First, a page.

I already knew a lot about Haut Brion. My three previous experiences with this wine informed me it was the most elegant of the First Growths, with the most intoxicating fragrance of any wine I had ever known. I knew Haut Brion had been bought by American financier Clarence Dillon in 1935 and that he poured money into the then rather neglected estate, transforming it into one of the most hallowed in the world today. Haut Brion remains in the Dillon family to this day with his grandson, Prince Robert of Luxembourg now managing it. Winemaking has been in the hands of three generations of the Delmas family with George Delmas as the winemaker until 1960 when his son Jean Bernard took over. (How would you like your first attempt at winemaking to be the 1961 Chateau Haut Brion? Talk about not having to recover from a good start!) Jean Bernard Delmas was particularly proud of his 1982 vintage, comparing it to his father’s legendary 1959. In 2003 Jean Bernard turned over the reins to his son Jean-Phillipe, who continues the Delmas’ tradition of crafting vinous masterpieces. I also knew that Haut Brion had the most Merlot of any First Growth, most vintages containing about 40%, around twice as much as the other Firsts. This, no doubt, has contributed to its elegance and early approachability relative to its brethren. I also knew that Haut Brion was famed as the first wine to ever have been “reviewed” (if you can call it that) by author and wine aficionado Samuel Pepys, who in 1663 wrote “I drank a sort of French wine called Ho-Bryan that hath a good and most perticular taste I never met with.” (Spelling errors Pepys, not mine.) I knew that Haut Brion is in Pessac Leognan, the only First Growth outside the Medoc, and is now surrounded by the suburban sprawl of the city of Bordeaux.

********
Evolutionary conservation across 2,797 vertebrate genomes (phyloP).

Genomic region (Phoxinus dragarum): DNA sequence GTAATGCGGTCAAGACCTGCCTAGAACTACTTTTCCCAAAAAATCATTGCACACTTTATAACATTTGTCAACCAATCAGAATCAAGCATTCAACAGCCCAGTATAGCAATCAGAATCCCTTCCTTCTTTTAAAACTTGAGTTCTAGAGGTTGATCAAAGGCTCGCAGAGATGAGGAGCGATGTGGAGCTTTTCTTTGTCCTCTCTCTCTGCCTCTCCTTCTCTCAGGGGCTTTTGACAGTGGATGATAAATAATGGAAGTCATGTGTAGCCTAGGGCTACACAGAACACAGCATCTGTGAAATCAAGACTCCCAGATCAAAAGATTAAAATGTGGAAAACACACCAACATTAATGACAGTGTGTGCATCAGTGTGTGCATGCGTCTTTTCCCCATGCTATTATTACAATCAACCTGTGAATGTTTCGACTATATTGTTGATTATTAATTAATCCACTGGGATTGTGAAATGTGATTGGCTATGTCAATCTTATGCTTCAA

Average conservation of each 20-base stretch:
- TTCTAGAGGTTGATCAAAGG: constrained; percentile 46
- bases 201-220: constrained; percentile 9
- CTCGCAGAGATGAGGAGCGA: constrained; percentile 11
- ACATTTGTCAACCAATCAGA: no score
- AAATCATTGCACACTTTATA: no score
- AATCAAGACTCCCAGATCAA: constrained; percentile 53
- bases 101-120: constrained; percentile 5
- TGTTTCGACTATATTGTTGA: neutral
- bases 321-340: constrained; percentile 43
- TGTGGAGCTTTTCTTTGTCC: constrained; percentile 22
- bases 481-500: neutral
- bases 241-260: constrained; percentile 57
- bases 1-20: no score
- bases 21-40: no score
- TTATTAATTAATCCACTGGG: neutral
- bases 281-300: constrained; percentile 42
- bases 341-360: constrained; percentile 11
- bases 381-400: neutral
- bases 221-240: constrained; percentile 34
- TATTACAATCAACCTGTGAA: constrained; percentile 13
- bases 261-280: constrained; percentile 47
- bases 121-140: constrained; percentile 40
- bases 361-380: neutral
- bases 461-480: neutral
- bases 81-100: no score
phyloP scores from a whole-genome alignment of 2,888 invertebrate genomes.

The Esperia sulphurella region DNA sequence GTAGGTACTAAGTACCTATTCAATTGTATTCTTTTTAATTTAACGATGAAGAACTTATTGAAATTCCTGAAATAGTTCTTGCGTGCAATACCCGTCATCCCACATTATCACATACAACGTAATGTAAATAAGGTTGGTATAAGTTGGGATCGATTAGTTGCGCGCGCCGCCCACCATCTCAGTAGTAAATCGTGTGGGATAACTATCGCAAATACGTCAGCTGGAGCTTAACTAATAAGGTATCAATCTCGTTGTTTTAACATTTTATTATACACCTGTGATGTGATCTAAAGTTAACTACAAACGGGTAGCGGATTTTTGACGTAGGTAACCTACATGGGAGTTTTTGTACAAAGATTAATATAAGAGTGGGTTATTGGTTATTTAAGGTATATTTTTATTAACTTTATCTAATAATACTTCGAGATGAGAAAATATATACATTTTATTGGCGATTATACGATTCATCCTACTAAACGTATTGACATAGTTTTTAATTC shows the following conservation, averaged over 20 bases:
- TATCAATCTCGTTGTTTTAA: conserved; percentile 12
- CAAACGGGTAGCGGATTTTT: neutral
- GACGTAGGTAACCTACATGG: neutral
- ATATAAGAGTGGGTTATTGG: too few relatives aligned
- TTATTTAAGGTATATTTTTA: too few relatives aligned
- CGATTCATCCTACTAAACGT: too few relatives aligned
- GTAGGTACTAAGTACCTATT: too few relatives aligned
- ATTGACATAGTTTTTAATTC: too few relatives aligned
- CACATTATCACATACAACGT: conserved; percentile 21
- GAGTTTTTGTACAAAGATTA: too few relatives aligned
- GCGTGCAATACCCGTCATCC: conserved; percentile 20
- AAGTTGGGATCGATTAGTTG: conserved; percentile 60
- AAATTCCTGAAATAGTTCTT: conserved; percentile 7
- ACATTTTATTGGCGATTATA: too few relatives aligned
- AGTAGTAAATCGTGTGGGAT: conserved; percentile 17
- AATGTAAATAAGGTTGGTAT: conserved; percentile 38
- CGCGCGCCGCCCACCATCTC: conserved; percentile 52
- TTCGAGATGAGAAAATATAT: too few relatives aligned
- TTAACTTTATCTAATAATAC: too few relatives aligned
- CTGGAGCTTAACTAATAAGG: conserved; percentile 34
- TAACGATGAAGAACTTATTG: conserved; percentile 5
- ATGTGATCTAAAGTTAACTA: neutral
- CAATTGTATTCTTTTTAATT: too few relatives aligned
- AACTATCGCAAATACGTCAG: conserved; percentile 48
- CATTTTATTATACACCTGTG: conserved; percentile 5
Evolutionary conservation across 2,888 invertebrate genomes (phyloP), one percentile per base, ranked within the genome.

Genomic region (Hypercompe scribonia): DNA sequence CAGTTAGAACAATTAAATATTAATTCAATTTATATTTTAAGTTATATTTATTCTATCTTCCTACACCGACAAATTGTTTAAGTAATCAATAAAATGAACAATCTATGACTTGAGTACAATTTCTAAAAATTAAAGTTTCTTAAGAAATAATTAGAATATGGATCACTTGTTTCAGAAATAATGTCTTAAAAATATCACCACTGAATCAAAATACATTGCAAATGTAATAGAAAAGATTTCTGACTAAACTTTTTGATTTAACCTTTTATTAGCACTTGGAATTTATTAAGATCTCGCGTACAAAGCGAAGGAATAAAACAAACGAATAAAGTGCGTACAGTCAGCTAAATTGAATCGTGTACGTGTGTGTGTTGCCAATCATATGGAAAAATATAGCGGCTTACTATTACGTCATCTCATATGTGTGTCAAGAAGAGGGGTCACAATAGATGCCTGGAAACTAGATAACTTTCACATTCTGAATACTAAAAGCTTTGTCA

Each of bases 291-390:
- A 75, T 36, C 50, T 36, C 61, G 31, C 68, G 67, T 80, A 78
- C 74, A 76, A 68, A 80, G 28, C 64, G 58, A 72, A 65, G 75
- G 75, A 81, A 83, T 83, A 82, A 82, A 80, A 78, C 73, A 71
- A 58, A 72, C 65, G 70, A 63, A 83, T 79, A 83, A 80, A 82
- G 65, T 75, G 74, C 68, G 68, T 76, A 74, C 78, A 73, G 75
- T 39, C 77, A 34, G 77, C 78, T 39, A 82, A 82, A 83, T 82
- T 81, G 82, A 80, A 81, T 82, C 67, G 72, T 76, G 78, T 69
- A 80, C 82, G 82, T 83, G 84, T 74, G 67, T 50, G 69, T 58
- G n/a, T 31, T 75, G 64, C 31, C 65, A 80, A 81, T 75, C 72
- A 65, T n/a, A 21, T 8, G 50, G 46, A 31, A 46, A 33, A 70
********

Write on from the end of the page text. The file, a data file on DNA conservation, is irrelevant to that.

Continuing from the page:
However epiphanies are not about knowledge. Knowledge is that wonderful set of facts residing in our brains that we add to with our learning and gradually deplete as our memories fade. No, epiphanies give us something more important than knowledge; they bring us sudden moments of clear and lucid understanding. Knowledge is about comprehension, and is demonstrated by the retrieval of facts from our “knowledge base”, or what we know. Computers have knowledge, they can retrieve facts, lots of them, and incredibly rapidly. But understanding is a uniquely human capacity. It arises because humans have empathy, the ability to identify with another’s situation or feelings. Epiphanies are sudden, broad leaps in our understanding, in our identification with a subject, our “getting it” as opposed to merely knowing more about it.